Heat to heat!

Light to light!


We offer our own Light to the Sun at Winter Solstice to ease His birth pangs, and to remind Him that he MUST be reborn!


A bonfire in on Winter Solstice night, in a snowy pine forest.

Midwives to the Light of the World


We offer ourselves and our magic as midwives, to support the Sun (i.e. Life itself) to successfully traverse that threshold from 9 into 1, from death to new life.


Through the longest night of the year, we anxiously await the news that "Both Mother and Child are well." The Sun’s annual rebirth heralds the continuation of all Life on Earth. While Winter Solstice is a time of darkness and fear, it's also a time of faith and of magic. It's a time of individually and collectively remembering our power as midwives. And with the Sun’s blessed rebirth, it is a time of renewal and great celebration!


(No wonder Christianity co-opted such an enormous Pagan celebration of the Birth of the Sun and turned it into the Birth of the Son, the Light of the World.)


Importantly, in holding vigil in a time of darkness and offering ourselves in service, we’re reminded that we have our part to play in the Great Turning of the Wheel; that we are in relationship with Life itself. We’re not supposed to just sit idly by in desperation.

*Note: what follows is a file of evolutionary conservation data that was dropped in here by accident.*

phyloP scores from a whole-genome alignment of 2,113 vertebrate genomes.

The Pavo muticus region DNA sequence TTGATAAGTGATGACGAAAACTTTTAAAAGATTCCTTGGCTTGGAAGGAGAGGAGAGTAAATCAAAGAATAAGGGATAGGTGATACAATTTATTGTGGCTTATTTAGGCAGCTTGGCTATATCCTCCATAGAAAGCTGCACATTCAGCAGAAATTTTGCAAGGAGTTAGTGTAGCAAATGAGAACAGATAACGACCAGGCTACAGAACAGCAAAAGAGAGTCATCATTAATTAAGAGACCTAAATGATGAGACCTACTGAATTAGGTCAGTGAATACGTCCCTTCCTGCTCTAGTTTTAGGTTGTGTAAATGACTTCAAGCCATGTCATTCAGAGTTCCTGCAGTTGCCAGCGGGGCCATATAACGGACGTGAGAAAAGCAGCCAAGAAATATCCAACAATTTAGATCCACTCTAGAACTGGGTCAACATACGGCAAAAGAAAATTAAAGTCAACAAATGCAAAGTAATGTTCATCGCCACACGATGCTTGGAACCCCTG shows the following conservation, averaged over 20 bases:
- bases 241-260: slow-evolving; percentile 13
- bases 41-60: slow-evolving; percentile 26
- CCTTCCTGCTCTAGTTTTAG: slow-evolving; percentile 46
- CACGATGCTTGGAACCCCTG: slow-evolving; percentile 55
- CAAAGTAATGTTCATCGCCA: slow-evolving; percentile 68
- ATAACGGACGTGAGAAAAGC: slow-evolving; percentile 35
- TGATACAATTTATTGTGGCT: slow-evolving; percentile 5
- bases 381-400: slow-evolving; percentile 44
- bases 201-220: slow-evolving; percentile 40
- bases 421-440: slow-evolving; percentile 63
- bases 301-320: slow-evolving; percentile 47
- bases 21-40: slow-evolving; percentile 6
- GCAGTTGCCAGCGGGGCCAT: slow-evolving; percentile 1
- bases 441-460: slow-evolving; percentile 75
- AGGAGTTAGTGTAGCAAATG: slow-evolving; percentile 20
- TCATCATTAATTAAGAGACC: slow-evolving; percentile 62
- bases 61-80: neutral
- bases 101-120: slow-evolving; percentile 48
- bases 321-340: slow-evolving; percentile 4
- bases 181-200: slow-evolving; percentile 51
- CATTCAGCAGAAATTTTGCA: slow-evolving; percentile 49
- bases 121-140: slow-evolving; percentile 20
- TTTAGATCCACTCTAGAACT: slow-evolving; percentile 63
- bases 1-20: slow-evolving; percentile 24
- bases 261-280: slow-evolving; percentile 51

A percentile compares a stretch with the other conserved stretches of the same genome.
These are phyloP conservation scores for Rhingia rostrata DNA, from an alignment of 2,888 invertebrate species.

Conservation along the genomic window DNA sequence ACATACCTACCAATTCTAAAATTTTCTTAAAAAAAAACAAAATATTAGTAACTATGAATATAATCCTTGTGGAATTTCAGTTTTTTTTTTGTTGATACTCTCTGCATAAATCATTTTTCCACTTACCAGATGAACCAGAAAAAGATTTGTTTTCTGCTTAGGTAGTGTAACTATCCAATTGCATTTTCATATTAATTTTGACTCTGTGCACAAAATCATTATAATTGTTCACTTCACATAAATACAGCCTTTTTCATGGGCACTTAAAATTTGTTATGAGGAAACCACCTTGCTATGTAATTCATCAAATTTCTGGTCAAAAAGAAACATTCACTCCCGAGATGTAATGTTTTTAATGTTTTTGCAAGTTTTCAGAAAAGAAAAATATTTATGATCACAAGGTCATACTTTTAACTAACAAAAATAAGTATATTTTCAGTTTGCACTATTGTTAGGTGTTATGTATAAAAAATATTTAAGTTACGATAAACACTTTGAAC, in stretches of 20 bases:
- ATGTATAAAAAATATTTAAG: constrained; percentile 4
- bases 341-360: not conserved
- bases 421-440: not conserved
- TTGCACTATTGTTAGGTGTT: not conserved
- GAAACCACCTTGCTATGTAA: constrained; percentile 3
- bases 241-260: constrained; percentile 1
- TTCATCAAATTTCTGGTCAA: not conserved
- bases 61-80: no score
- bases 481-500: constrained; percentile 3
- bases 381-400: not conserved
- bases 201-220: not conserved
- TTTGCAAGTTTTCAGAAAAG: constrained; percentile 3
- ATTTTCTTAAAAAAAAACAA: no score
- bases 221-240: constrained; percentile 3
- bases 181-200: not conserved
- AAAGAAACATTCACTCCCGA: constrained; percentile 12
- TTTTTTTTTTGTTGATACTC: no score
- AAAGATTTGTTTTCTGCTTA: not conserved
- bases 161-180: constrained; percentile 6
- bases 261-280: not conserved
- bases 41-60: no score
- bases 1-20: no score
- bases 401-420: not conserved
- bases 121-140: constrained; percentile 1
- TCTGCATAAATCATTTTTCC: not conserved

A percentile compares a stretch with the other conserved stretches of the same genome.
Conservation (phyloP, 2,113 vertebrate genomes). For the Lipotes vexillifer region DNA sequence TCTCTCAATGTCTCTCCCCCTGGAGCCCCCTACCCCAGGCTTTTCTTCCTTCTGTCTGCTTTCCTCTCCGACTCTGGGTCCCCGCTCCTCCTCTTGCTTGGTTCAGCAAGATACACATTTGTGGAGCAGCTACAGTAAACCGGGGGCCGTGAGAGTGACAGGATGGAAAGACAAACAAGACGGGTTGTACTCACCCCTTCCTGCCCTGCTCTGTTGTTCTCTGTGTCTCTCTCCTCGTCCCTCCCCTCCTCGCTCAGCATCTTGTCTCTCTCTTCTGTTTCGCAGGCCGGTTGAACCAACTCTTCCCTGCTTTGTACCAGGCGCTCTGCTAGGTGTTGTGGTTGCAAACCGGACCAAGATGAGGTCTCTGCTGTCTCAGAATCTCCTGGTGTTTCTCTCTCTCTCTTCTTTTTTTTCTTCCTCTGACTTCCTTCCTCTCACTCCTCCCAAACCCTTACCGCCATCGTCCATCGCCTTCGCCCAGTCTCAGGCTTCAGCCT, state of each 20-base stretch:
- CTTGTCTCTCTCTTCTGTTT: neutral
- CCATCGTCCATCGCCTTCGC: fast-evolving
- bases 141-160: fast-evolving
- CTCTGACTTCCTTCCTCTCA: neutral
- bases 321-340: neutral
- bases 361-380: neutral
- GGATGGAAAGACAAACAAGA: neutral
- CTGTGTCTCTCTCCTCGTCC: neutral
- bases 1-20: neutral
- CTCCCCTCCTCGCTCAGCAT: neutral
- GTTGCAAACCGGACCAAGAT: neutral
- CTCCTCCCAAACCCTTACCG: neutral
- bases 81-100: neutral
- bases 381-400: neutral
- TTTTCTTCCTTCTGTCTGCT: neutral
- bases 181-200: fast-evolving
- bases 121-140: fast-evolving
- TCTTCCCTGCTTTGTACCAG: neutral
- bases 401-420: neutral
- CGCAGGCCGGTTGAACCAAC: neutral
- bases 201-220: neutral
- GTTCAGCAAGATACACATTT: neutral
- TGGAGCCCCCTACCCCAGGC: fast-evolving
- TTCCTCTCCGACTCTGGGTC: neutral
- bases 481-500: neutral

We are midwives to the Light of the World, as well as to our own Light.

As Above, So Below. As Below, So Above.

We are significant. We are empowered. We are necessary.

A pine forest covered in snow, with the sun rising in the distance.  A new year is born.

Thank you for taking the time to find out more about Yule and the Great Wheel of the Year. I hope you enjoy celebrating Yule at the Winter Solstice, this year.


If you have any queries, drop me a line. Always happy to connect! I truly hope you journey with me through all eight Sabbats over this coming year.


Deep blessings on this holy night. (I love remembering that this is where we derive the word holiday . . . holy day.) I'll be holding vigil all night. If you are, too, we'll be energetically connected as we help midwife the birth of the new Sun.


Thank you for your company. You know I'm so grateful for it. 🙏



Peace Juliette xo